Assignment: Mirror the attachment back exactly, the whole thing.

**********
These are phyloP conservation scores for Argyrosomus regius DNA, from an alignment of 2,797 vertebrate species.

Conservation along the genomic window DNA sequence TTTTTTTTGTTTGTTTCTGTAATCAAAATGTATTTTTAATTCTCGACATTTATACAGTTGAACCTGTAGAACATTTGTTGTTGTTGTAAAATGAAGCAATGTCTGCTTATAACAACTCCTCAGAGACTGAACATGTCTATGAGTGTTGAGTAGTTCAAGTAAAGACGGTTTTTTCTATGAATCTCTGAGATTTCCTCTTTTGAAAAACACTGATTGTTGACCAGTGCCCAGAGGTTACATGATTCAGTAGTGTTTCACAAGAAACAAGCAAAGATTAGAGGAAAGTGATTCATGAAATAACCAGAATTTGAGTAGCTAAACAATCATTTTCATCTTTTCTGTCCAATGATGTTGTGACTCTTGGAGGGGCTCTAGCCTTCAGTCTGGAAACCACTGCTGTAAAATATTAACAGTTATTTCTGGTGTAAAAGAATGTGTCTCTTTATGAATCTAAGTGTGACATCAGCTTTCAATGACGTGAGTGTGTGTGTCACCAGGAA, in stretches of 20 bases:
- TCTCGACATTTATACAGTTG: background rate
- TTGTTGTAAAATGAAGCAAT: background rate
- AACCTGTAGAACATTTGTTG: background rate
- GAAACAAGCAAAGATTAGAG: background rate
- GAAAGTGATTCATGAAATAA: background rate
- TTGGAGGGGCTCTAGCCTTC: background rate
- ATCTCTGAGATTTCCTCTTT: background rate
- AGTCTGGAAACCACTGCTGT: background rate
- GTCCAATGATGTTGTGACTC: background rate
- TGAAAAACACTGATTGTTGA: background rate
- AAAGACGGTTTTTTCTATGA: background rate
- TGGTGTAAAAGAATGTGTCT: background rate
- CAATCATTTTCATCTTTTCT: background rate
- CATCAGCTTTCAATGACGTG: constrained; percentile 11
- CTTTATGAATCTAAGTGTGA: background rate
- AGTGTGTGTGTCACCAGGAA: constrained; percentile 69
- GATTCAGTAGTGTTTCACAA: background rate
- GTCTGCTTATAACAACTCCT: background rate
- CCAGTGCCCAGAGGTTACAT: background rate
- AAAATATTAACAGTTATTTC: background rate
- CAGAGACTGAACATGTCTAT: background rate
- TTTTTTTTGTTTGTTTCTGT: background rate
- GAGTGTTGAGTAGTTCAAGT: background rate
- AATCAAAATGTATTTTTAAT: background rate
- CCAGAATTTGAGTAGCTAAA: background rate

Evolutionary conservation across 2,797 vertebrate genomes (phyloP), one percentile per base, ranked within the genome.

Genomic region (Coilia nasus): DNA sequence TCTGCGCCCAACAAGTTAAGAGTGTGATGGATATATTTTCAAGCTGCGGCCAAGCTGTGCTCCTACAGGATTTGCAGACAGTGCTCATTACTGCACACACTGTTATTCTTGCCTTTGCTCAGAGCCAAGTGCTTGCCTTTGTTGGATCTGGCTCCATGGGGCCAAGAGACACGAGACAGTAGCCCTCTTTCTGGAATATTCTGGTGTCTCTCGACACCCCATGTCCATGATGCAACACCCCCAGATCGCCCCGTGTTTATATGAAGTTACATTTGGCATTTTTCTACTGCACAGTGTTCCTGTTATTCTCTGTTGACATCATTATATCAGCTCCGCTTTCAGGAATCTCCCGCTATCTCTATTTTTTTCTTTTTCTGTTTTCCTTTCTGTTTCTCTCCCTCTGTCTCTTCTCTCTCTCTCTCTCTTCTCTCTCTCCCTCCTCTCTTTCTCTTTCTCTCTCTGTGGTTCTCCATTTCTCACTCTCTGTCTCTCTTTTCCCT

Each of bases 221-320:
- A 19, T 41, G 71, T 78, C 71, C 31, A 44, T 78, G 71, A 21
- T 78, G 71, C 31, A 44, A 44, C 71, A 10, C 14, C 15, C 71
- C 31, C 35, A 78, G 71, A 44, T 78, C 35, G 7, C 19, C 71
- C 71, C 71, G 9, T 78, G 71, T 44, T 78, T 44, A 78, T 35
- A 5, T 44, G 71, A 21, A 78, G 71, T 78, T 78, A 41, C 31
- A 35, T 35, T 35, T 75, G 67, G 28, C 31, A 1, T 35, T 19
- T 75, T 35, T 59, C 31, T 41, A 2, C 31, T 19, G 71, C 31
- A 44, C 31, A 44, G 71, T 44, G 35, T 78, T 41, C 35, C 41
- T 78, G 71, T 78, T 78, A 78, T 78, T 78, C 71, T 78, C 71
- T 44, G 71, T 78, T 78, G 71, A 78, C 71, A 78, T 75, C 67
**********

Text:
These are phyloP conservation scores for Argyrosomus regius DNA, from an alignment of 2,797 vertebrate species.

Conservation along the genomic window DNA sequence TTTTTTTTGTTTGTTTCTGTAATCAAAATGTATTTTTAATTCTCGACATTTATACAGTTGAACCTGTAGAACATTTGTTGTTGTTGTAAAATGAAGCAATGTCTGCTTATAACAACTCCTCAGAGACTGAACATGTCTATGAGTGTTGAGTAGTTCAAGTAAAGACGGTTTTTTCTATGAATCTCTGAGATTTCCTCTTTTGAAAAACACTGATTGTTGACCAGTGCCCAGAGGTTACATGATTCAGTAGTGTTTCACAAGAAACAAGCAAAGATTAGAGGAAAGTGATTCATGAAATAACCAGAATTTGAGTAGCTAAACAATCATTTTCATCTTTTCTGTCCAATGATGTTGTGACTCTTGGAGGGGCTCTAGCCTTCAGTCTGGAAACCACTGCTGTAAAATATTAACAGTTATTTCTGGTGTAAAAGAATGTGTCTCTTTATGAATCTAAGTGTGACATCAGCTTTCAATGACGTGAGTGTGTGTGTCACCAGGAA, in stretches of 20 bases:
- TCTCGACATTTATACAGTTG: background rate
- TTGTTGTAAAATGAAGCAAT: background rate
- AACCTGTAGAACATTTGTTG: background rate
- GAAACAAGCAAAGATTAGAG: background rate
- GAAAGTGATTCATGAAATAA: background rate
- TTGGAGGGGCTCTAGCCTTC: background rate
- ATCTCTGAGATTTCCTCTTT: background rate
- AGTCTGGAAACCACTGCTGT: background rate
- GTCCAATGATGTTGTGACTC: background rate
- TGAAAAACACTGATTGTTGA: background rate
- AAAGACGGTTTTTTCTATGA: background rate
- TGGTGTAAAAGAATGTGTCT: background rate
- CAATCATTTTCATCTTTTCT: background rate
- CATCAGCTTTCAATGACGTG: constrained; percentile 11
- CTTTATGAATCTAAGTGTGA: background rate
- AGTGTGTGTGTCACCAGGAA: constrained; percentile 69
- GATTCAGTAGTGTTTCACAA: background rate
- GTCTGCTTATAACAACTCCT: background rate
- CCAGTGCCCAGAGGTTACAT: background rate
- AAAATATTAACAGTTATTTC: background rate
- CAGAGACTGAACATGTCTAT: background rate
- TTTTTTTTGTTTGTTTCTGT: background rate
- GAGTGTTGAGTAGTTCAAGT: background rate
- AATCAAAATGTATTTTTAAT: background rate
- CCAGAATTTGAGTAGCTAAA: background rate

Evolutionary conservation across 2,797 vertebrate genomes (phyloP), one percentile per base, ranked within the genome.

Genomic region (Coilia nasus): DNA sequence TCTGCGCCCAACAAGTTAAGAGTGTGATGGATATATTTTCAAGCTGCGGCCAAGCTGTGCTCCTACAGGATTTGCAGACAGTGCTCATTACTGCACACACTGTTATTCTTGCCTTTGCTCAGAGCCAAGTGCTTGCCTTTGTTGGATCTGGCTCCATGGGGCCAAGAGACACGAGACAGTAGCCCTCTTTCTGGAATATTCTGGTGTCTCTCGACACCCCATGTCCATGATGCAACACCCCCAGATCGCCCCGTGTTTATATGAAGTTACATTTGGCATTTTTCTACTGCACAGTGTTCCTGTTATTCTCTGTTGACATCATTATATCAGCTCCGCTTTCAGGAATCTCCCGCTATCTCTATTTTTTTCTTTTTCTGTTTTCCTTTCTGTTTCTCTCCCTCTGTCTCTTCTCTCTCTCTCTCTCTTCTCTCTCTCCCTCCTCTCTTTCTCTTTCTCTCTCTGTGGTTCTCCATTTCTCACTCTCTGTCTCTCTTTTCCCT

Each of bases 221-320:
- A 19, T 41, G 71, T 78, C 71, C 31, A 44, T 78, G 71, A 21
- T 78, G 71, C 31, A 44, A 44, C 71, A 10, C 14, C 15, C 71
- C 31, C 35, A 78, G 71, A 44, T 78, C 35, G 7, C 19, C 71
- C 71, C 71, G 9, T 78, G 71, T 44, T 78, T 44, A 78, T 35
- A 5, T 44, G 71, A 21, A 78, G 71, T 78, T 78, A 41, C 31
- A 35, T 35, T 35, T 75, G 67, G 28, C 31, A 1, T 35, T 19
- T 75, T 35, T 59, C 31, T 41, A 2, C 31, T 19, G 71, C 31
- A 44, C 31, A 44, G 71, T 44, G 35, T 78, T 41, C 35, C 41
- T 78, G 71, T 78, T 78, A 78, T 78, T 78, C 71, T 78, C 71
- T 44, G 71, T 78, T 78, G 71, A 78, C 71, A 78, T 75, C 67